Feedback Fast!

Student Public Speaking

“I wonder what they think of my presentation?”

UPDATE 4/13/2016: Unfortunately, Feedback Fast is no longer available in the U.S. app store.

Have you ever given a speech, perhaps a conference presentation or sales pitch, and desperately wished you knew what the audience was thinking?

The FREE app Feedback Fast has a solution for you!

{NOTE: this app is only for iOS devices like iPads and iPhones. The company is working on an Android version}

What is Feedback Fast?

Feedback Fast is a FREE iOS app that records a video of you (or your students) presenting and provides a private website for your audience to record their reactions and offer commentary.

How can I use it?

Feedback Fast could be used for both practice sessions and formal presentations to obtain real-time feedback from audiences.

For example, you could use Feedback Fast while rehearsing a conference presentation in front of colleagues.  In class, you could use it as an alternative to written peer evaluations.

In both instances, the audience could provide useful feedback about content and delivery to help speakers craft a more compelling presentation.

How does it work?

  1. Download the free app onto your iOS device (e.g. iPhone, iPad):  https://itunes.apple.com/us/app/feedback-fast/id781281449?mt=8
  2. Open the app.  Click the “Record” button in the top right-hand side of your screen.
  3. A window will open asking you to identify a “Room Name.”  This “room” is simply the private website that will be assigned to your recording.  This is where your audience will go to offer their feedback.  Keep the name simple, such as your first name or the course number.

    Feedback Fast Room Number

    Type a “room name,” click the camera button, then hit “go”!

  4. In the top right-hand side of this smaller window, you will notice an icon that looks like a camera with arrows inside.  This button will flip the camera so it is recording you.
  5. Click “Go” when you’re ready to present and the app will begin recording.
  6. Clicking “Go” will open another window with the URLs for the private website where the audience will go to offer their feedback.  The app offers multiple options, but all the URLs listed serve the same purpose.  I like to use the feedbackfast.com/ URL because it’s easy to remember.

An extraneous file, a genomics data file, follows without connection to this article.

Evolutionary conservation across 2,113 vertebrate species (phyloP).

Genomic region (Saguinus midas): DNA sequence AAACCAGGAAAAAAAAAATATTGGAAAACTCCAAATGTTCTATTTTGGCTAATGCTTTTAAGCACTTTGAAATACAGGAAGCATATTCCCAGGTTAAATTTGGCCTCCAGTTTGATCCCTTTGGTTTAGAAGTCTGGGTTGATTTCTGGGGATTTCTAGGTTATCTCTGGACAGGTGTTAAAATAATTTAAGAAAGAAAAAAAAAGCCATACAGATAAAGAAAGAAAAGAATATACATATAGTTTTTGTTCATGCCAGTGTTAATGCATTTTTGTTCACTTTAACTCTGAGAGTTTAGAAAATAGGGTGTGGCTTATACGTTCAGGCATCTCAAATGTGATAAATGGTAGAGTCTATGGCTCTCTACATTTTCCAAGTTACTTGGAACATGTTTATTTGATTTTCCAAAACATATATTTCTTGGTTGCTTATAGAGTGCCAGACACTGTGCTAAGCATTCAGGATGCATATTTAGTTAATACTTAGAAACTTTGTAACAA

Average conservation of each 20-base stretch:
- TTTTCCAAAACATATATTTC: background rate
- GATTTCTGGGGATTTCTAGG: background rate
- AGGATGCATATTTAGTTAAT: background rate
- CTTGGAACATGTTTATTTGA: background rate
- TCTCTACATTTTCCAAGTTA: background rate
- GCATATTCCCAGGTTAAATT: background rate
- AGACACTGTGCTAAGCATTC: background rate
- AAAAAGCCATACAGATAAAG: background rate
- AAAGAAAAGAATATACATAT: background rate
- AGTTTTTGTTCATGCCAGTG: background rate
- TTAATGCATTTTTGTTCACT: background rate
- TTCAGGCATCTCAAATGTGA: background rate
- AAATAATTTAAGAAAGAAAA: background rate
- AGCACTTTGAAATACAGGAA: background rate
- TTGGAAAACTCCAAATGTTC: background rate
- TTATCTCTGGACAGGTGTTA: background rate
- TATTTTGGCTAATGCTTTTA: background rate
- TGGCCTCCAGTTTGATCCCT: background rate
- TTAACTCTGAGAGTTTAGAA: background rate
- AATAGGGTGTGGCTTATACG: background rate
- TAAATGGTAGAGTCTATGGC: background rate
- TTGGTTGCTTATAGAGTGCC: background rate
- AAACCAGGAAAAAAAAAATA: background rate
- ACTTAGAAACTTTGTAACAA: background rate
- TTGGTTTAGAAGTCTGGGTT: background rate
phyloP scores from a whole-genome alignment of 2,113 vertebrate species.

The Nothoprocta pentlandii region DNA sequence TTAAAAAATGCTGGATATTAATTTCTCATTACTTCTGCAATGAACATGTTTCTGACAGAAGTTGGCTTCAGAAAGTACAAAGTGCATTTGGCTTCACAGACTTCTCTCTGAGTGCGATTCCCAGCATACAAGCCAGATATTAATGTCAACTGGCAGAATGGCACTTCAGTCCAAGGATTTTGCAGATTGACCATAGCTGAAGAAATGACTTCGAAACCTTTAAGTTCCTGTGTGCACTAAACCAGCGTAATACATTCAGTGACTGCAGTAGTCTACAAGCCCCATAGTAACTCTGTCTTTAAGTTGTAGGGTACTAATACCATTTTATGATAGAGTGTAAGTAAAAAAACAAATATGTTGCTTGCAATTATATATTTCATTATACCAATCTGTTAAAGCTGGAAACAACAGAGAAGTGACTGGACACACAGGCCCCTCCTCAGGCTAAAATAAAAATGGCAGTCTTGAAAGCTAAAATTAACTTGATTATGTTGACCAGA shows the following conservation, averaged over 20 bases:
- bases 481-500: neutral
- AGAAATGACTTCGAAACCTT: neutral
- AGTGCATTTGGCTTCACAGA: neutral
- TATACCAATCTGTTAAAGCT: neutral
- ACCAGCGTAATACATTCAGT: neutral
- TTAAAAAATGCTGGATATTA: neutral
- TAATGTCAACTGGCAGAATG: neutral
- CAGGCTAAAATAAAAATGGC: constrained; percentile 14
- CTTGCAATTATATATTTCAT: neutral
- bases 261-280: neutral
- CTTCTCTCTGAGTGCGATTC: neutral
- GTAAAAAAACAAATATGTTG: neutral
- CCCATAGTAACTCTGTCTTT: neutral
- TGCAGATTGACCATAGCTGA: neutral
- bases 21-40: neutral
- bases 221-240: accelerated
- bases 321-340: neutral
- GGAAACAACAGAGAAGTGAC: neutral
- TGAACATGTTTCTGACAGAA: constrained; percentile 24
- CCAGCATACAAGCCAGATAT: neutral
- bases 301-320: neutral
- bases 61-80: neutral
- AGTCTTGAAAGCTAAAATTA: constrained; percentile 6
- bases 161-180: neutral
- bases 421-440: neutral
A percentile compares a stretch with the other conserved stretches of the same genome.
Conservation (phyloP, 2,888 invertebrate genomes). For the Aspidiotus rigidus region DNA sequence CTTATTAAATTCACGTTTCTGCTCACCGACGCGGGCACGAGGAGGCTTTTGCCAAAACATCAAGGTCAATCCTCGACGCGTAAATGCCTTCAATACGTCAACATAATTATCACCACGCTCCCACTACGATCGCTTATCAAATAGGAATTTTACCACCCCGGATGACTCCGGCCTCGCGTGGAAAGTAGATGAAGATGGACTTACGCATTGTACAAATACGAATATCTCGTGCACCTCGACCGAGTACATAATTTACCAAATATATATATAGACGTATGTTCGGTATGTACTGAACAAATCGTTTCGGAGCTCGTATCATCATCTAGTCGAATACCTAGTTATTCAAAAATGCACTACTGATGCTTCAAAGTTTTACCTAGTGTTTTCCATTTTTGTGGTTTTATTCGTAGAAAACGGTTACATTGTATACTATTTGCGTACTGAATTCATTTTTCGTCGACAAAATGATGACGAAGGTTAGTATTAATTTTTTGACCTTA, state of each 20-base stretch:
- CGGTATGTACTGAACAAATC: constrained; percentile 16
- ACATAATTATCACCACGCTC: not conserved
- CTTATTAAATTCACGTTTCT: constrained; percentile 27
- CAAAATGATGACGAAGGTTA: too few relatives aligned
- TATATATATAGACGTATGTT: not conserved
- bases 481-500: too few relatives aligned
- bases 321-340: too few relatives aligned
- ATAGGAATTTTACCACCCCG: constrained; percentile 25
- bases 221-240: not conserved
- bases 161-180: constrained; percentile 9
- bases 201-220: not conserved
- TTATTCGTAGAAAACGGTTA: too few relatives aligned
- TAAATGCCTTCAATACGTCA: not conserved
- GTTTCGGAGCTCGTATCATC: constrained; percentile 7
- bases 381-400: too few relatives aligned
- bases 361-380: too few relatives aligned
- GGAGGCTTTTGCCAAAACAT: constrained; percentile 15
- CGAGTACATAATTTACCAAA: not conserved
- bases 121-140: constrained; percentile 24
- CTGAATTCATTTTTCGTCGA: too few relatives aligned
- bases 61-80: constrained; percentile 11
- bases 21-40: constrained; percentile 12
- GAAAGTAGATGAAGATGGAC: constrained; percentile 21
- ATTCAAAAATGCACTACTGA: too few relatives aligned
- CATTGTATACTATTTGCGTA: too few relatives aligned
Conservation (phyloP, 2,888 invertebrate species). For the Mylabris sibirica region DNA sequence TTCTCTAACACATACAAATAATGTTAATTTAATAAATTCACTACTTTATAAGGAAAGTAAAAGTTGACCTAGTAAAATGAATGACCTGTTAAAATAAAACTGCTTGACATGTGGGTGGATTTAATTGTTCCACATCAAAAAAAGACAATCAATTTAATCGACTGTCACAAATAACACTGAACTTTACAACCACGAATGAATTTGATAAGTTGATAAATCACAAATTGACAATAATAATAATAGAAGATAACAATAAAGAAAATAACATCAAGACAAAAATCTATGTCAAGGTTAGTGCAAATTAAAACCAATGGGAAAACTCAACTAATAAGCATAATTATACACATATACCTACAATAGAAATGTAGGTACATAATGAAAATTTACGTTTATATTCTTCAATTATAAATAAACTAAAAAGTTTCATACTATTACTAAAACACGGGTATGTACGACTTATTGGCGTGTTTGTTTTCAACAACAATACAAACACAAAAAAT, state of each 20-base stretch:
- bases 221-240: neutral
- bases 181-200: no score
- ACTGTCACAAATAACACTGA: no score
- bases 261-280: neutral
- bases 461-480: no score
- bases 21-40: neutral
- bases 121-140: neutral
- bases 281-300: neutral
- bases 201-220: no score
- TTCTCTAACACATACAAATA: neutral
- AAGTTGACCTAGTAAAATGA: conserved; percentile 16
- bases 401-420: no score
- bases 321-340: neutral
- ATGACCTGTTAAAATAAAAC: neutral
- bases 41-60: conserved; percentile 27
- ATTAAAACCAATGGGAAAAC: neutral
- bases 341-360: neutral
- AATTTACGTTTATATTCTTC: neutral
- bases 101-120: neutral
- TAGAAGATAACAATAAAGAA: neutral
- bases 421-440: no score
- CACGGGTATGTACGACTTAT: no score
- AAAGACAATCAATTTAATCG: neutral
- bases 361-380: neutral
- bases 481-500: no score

Feedback Fast URLs

    The URLs to your “room” where audiences can offer feedback.

  7. Choose one of the URLs and tell your audience to type it into their Internet browsers.  Each time you use the app, the domain names remain the same so it will be easy to remember.  The only part of these URLs that will change is the page extension (the “Room Name”) after the backslash.
  8. As they listen, the audience can click the green “Like!” icon or the blue “Meh” icon.  There is also a comment box to type brief observations, such as “confusing point” or “more eye contact.”  It’s important to note that the audience’s feedback is anonymous (which has strengths and weaknesses when it comes to peer evaluation).

    Feedback Fast Audience View

    What the audience will see on their devices.

  9. From the presenter’s point of view, the audience’s feedback will appear in real-time.

    Feedback Fast Presenter View

    What the presenter will see on his/her device.

  10. When the presentation is done, click “End” in the top left-hand corner of the screen.  The recording will move to your library where you can revisit it.  When you play it back, the audience’s feedback will appear time-stamped in the proper places.

As a public speaking professor, I think Feedback Fast would be particularly useful for students rehearsing before their formal presentations.  These practice sessions could be done in class or outside of class with an audience of friends.  Practicing in front of a live audience is one of the very best ways to improve and using Feedback Fast could enhance these rehearsals even more!

 

A review from StartupsFM: Practice and Feedback Make Your Startup Pitch Perfect With Feedback Fast

 

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About pastprof

Recovering academic. Starting a new adventure as a college instructional technologist. Ph.D. in Communication & Information. Reside in the lovely Charleston, South Carolina, USA.
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